4. 4. When the damages are not found by a jury, the court shall assess them. In either event the court may increase the damages up to three times the amount found or assessed.5Adequate compensation holds a baseline of a “reasonable royalty.” It is more likely that avictim of infringement will seek damages based on lost profits.6 Under either analysis thecourt can award up to three times the amount assessed. Courts apply varied methods at arriving at a reasonable royalty rate. Two of themost utilized forms of calculating patent infringement damages are using a single lumpsum fee or analyzing a rate per year multiplied by the total number of years the productwas infringed. One of the factors used in determining the royalty rate is the market of theproduct; if an invention leads to significant change in the number of units sold or additionaldevices by the company, then courts will factor such changes into the analysis to determinean appropriate royalty rate. Courts may also consider other similar contracted royaltyrates in determining what the infringer should pay. The patent claim may additionally havean impact on the method of analyzing the royalty rate because the claim may limit thescope of what was protected by the patent. Overall, the courts typically look to sales of aproduct prior to or at the time of the infringement occurring in determining a reasonableroyalty rate. 35 U.S.C. §2845 See Assessing Damages Recoverable in Patent Infringement Cases, New York Law Journal, April 3, 2003, which6states “Lost Profits damages are assessed under Panduit. To recover lost profits, a patentee must show that “butfor” the infringement, the patentee reasonably would have made additional profits. A patentee may use anymethod to show the “but for” connection, but this argument usually involves a fairly sophisticated marketreconstruction. As the Federal Circuit explained, “[t]o show ‘but for’ causation and entitlement to lost profits, apatentee must reconstruct the market to show, hypothetically, likely outcomes with infringement factored out ofthe economic picture.”, (last viewed April 6, 2009).The Actual Panduit factors are: 1) a demand for the patented product, 2) the manufacturing and marketingcapacity to meet the demand, 3) the absence of acceptable noninfringing alternatives that offer the advantages ofthe patented device, and 4) the amount of profit the patentee would have made. Panduit Corp. v. Stahlin Bros.Fibre Works, Inc., 575 F2d 1152, 1156 (6 Cir. 1978). th 4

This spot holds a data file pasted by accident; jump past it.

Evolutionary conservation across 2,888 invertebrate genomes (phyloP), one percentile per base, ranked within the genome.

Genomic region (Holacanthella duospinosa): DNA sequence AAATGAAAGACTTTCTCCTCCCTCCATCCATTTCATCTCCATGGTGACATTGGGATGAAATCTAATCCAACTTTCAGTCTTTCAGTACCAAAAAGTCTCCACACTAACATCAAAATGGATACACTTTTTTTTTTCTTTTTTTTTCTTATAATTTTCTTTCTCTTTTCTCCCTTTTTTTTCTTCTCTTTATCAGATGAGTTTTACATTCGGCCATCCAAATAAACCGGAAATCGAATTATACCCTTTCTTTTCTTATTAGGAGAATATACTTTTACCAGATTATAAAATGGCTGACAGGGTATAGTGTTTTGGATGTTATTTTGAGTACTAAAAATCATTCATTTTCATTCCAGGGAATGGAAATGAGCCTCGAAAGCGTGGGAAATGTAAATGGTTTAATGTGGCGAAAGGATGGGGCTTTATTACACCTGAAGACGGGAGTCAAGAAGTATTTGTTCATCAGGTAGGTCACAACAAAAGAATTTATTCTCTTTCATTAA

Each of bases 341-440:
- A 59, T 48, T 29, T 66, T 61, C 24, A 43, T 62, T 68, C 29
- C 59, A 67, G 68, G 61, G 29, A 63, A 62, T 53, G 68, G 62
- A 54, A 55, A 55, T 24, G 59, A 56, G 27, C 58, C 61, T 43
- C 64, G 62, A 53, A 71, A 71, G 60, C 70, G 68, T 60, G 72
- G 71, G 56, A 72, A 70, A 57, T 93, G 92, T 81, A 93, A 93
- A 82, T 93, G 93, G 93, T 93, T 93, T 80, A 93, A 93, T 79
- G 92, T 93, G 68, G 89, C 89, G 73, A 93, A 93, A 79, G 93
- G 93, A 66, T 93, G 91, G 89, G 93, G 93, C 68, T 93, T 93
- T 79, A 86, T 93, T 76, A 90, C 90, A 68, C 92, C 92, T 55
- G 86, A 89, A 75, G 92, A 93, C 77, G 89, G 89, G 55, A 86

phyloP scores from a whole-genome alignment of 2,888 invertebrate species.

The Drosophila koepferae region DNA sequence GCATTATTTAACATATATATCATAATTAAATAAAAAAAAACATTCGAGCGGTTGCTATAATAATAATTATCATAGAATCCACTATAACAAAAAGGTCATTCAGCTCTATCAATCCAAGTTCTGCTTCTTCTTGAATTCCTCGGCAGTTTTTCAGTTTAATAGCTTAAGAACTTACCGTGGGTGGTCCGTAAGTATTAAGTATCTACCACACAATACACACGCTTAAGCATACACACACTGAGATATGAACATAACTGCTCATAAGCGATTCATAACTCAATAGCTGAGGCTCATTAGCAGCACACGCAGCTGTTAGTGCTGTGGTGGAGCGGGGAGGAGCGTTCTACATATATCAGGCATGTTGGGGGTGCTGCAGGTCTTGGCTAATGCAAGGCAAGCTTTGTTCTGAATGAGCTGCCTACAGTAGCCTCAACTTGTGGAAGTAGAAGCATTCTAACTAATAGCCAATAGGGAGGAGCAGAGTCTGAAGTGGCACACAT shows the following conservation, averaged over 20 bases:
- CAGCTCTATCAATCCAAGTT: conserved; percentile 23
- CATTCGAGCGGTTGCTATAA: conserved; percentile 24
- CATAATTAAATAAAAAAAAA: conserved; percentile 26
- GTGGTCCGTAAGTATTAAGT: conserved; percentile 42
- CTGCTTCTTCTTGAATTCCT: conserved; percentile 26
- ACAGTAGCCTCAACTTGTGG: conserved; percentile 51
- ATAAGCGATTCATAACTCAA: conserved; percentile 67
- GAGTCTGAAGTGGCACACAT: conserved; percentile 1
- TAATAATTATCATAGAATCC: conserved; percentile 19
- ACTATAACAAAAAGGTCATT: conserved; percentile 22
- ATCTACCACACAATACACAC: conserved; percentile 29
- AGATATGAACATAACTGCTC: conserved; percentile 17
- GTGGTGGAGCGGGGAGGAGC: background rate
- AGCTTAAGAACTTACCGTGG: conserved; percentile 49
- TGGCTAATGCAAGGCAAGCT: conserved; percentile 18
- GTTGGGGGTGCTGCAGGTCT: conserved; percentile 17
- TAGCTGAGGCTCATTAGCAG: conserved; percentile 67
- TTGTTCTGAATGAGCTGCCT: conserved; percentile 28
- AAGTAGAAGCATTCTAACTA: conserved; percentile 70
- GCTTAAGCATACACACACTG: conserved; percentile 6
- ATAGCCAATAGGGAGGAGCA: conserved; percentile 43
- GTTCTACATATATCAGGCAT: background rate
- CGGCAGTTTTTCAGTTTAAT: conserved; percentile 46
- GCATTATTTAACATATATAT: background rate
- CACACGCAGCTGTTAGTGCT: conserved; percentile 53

5. 5. There are two primary effects on the market and patent claim scope based onroyalty rate calculations recognized by practitioners and the courts – “entire market valuerule” and “apportionment.” The “entire market value rule” recognizes that “the economicvalue added to a produce by a patented feature may be greater than the value of the featurealone.”7 Federal Courts rely on Rite-Hide which decided the governing rule that where apatent infringement occurs in a product or process which is the selling point of a product,the reasonable royalty rate should be based on the entire unit of the sale rather than justthe product or process that was infringed. Under this analysis a patentee claiminginfringement must prove that the sale of a product was due to the alleged infringedinnovation. The burden of proof placed on a plaintiff is very similar to tort law. The other type of royalty rate calculation recognized in patent infringementdamages is “apportionment,” which is based on making an assessment of relevant factors todetermine what an appropriate royalty rate is. Georgia Pacific is the leading case definingfifteen relevant factors to defining reasonable royalty rates under the apportionmenttheory.8 9 These factors have created a great deal of concern in the legislature because ofthe manner courts have applied them post Georgia Pacific. William C. Rooklidege, “Reform” of Patent Damages: S. 1145 and H.R. 1908.7 (last viewed April 4, 2009). Georgia-Pacific Corp. v. United States Plywood Corp., 318 F. Supp. 1116 (S.D.N.Y. 1970), modified and8aff’d, 446 F.2d 295 (2nd Cir. 1971), cert. denied, 404 U.S. 870 (1971). Gene Quinn, Patent Infringement Damages,, (last visited April 1, 2009). The Georgia Pacific factors to calculate a reasonable royalty rate underapportionment include: 1. The royalties received by the patentee for the licensing of the patent in suit, proving or tending to prove an established royalty. 2. The rates paid by the licensee for the use of other patents comparable to the patent in suit. 3. The nature and scope of the license, as exclusive or non-exclusive; or as restricted or non-restricted in terms of territory or with respect to whom the manufactured product may be sold. 4. The licensor’s established policy and marketing program to maintain his patent monopoly by not licensing others to use the invention or by granting licenses under special conditions designed to preserve that monopoly. 5